'Harry's actions do not speak for someone who wants to move on and forge a better future with his brother,' Katie Nicholl tells ET.
News of Prince Harry's upcoming memoir, set for release in 2022, apparently isn't going over well with the royal family.
In a new interview with ET, royal expert Katie Nicholl says that the Duke of Sussex's decision to publish the tell-all book certainly isn't helping the ongoing alleged feud with his brother, Prince William, and father, Prince Charles. The book follows Harry and Meghan Markle's explosive sit-down with Oprah Winfrey earlier this year, and various interviews since in which the couple has put the royal family on blast.
"A tell-all really means that repairing this rift is going to be a long way off. Harry's actions do not speak for someone who wants to move on and forge a better future with his brother and his father, so is this going to heal the royal rift? I would say far from it," Nicholl explains. "We've learned from Harry that when he does these tell-alls, they really are exactly that. If you look at the Oprah interview, it was explosive, and I think we're expecting the same thing from a book."
"He has said this is going to be his truth, a wholly truthful account of his life as a member of the royal family and his new life now," she continues. "I think this sets back any rift healing for some time. And, of course, don't forget, the royal family have a whole year now to wait until it actually hits the shelves, knowing that this book is coming out, but not knowing what's going to be in it."
Nicholl claims that there's a sense of "real disbelief" over the book, "both in Prince Charles' camp and Prince William's."
"[With] Harry writing this book, he is breaking the one royal rule: Don't tell! Never complain, never explain," she says. "One wonders just how far Harry will go in this telling of his memoir, and how damaging it's going to be."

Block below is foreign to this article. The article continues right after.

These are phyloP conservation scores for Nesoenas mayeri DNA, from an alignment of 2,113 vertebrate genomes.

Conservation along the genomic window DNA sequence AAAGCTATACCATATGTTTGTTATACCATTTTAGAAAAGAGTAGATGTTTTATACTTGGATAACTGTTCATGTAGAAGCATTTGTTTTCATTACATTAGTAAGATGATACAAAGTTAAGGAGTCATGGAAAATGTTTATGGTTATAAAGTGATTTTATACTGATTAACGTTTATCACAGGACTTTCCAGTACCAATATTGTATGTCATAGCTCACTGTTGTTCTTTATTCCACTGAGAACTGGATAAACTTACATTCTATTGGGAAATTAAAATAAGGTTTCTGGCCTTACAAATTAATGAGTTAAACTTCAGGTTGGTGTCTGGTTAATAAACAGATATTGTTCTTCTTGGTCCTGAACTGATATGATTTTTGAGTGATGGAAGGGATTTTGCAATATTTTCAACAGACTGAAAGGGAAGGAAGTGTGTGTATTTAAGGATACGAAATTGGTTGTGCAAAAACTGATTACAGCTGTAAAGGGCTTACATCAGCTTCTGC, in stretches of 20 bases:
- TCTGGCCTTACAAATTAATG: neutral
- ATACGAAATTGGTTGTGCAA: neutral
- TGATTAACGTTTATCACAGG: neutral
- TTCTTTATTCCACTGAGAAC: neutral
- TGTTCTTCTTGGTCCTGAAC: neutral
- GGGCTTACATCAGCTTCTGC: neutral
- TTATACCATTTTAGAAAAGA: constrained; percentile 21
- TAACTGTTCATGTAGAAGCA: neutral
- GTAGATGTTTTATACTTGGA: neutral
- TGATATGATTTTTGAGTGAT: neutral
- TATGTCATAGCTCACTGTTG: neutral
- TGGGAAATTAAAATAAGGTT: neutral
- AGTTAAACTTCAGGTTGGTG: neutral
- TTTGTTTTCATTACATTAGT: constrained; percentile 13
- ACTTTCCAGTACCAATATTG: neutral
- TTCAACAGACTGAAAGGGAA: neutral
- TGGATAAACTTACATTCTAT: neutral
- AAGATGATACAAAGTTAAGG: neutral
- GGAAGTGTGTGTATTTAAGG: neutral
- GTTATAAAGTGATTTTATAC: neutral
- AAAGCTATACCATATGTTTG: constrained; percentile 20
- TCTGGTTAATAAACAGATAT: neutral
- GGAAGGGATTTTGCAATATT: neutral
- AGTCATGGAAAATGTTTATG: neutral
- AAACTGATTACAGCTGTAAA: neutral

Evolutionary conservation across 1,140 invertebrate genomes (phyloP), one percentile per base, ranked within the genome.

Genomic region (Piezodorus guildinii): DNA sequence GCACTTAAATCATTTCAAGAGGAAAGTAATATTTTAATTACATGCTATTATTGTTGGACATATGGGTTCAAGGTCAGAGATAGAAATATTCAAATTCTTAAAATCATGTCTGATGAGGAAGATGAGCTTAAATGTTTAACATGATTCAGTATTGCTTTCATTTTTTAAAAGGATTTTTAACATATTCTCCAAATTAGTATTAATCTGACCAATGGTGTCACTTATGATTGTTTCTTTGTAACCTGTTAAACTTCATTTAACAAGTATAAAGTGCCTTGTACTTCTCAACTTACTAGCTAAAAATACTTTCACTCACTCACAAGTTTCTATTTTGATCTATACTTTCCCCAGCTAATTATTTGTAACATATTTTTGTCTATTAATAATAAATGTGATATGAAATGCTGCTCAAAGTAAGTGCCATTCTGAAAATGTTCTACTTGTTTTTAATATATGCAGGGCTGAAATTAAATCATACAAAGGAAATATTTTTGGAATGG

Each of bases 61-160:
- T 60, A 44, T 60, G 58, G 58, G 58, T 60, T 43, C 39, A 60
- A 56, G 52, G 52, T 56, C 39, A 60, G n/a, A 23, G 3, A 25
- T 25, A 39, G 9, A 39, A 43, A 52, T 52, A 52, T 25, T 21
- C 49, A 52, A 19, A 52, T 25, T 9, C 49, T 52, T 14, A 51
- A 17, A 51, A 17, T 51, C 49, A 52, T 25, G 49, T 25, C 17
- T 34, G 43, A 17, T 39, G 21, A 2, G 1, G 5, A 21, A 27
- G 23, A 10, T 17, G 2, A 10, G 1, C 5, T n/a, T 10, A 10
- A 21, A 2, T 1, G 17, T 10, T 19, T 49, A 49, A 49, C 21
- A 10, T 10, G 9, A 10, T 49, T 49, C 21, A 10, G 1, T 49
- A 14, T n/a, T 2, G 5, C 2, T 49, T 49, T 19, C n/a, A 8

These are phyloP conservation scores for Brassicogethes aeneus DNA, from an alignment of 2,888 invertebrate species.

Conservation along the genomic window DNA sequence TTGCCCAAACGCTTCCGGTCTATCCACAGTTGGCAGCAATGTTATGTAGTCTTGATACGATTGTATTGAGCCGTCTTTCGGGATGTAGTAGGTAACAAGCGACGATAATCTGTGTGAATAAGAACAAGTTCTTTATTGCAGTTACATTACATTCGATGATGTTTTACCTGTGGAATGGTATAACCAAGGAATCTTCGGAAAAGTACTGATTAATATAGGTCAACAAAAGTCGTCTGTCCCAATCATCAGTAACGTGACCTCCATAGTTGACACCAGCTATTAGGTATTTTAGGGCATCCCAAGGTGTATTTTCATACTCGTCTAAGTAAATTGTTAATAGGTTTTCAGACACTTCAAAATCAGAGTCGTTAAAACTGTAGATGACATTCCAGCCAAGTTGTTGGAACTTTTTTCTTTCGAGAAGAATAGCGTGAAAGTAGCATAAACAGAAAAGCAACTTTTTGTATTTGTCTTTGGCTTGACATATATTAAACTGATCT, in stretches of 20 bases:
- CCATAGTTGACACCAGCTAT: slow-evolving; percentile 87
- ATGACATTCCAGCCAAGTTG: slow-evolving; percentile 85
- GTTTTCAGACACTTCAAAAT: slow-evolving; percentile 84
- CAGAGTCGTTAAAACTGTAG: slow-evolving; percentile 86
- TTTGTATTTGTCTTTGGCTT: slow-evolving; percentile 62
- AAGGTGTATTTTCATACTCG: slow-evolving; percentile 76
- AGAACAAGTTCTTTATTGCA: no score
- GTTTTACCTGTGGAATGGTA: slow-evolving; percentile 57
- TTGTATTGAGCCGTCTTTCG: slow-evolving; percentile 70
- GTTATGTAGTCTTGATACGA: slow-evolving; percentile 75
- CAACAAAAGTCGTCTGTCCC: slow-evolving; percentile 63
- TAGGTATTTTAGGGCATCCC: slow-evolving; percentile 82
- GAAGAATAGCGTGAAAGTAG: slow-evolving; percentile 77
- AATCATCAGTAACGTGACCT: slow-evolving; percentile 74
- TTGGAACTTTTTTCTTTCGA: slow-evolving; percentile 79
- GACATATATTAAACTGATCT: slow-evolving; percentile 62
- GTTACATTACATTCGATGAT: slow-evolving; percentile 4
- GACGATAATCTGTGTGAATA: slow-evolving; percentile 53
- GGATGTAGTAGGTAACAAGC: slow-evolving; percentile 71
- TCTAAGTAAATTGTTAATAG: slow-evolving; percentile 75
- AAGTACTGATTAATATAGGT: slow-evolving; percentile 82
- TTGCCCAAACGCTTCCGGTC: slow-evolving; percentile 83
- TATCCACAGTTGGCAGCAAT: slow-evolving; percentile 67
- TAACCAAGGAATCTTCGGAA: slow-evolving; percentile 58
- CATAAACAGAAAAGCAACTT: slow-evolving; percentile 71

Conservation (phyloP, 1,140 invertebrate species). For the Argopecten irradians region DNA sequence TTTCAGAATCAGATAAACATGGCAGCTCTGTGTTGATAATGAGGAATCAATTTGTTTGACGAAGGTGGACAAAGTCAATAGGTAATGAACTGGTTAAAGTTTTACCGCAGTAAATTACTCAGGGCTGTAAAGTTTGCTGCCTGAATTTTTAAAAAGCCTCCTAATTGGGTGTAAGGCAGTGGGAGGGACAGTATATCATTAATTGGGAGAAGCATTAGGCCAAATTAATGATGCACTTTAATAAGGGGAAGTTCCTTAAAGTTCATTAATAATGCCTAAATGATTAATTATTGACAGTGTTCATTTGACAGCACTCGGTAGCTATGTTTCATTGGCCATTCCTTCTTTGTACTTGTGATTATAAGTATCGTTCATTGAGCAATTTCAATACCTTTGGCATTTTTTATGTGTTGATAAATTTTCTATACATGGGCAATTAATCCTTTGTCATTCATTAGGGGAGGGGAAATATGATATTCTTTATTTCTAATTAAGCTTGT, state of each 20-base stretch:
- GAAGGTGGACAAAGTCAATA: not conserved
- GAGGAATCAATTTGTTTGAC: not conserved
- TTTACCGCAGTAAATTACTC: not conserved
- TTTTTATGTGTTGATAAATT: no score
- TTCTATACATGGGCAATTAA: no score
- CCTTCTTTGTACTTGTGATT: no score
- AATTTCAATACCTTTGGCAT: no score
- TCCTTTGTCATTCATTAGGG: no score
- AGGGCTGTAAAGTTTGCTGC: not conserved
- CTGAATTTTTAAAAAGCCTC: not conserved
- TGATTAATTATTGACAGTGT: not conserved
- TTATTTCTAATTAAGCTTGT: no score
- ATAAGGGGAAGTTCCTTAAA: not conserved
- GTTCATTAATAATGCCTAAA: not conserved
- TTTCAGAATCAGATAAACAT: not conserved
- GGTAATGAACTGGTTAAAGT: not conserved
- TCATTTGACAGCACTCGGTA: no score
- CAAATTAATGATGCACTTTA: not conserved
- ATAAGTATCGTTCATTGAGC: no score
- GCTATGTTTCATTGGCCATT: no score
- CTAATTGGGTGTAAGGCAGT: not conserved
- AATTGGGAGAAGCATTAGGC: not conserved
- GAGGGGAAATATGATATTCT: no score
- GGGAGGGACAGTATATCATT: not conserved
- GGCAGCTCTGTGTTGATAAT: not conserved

"I think there is a sense of surprise over this. The Palace didn't know this announcement was coming," adds Nicholl. "Behind the scenes, people over here are saying, 'Well, actually, it's going to be Meghan writing it. She will be the one really dictating the narrative.' There's suggestions that Harry has been pushed into doing this by Meghan, but the real thing that people are saying is that this is the Sussexes yet again cashing in on their royal names."
Penguin Random House announced the news of Harry's book on Monday, revealing in a press release that it's expected for release in late 2022 and will be "the definitive account of the experiences, adventures, losses and life lessons that have helped shape him."
"I'm writing this not as the prince I was born but as the man I have become," Harry said in a statement. "I've worn many hats over the years, both literally and figuratively, and my hope is that in telling my story -- the highs and lows, the mistakes, the lessons learned -- I can help show that no matter where we come from, we have more in common than we think."
"I'm deeply grateful for the opportunity to share what I've learned over the course of my life so far," he added, "and excited for people to read a firsthand account of my life that's accurate and wholly truthful."
One day after news broke, a spokesperson for Harry told ET that while the Duke of Sussex recently had a private conversation with his family about the book, he would not be expected to get permission for a project like this from the Palace.
Additionally, amid reports that Harry is making $20 million, ET has learned that terms for the worldwide agreement were not disclosed. A source told ET that the father of two will be donating proceeds to charity.
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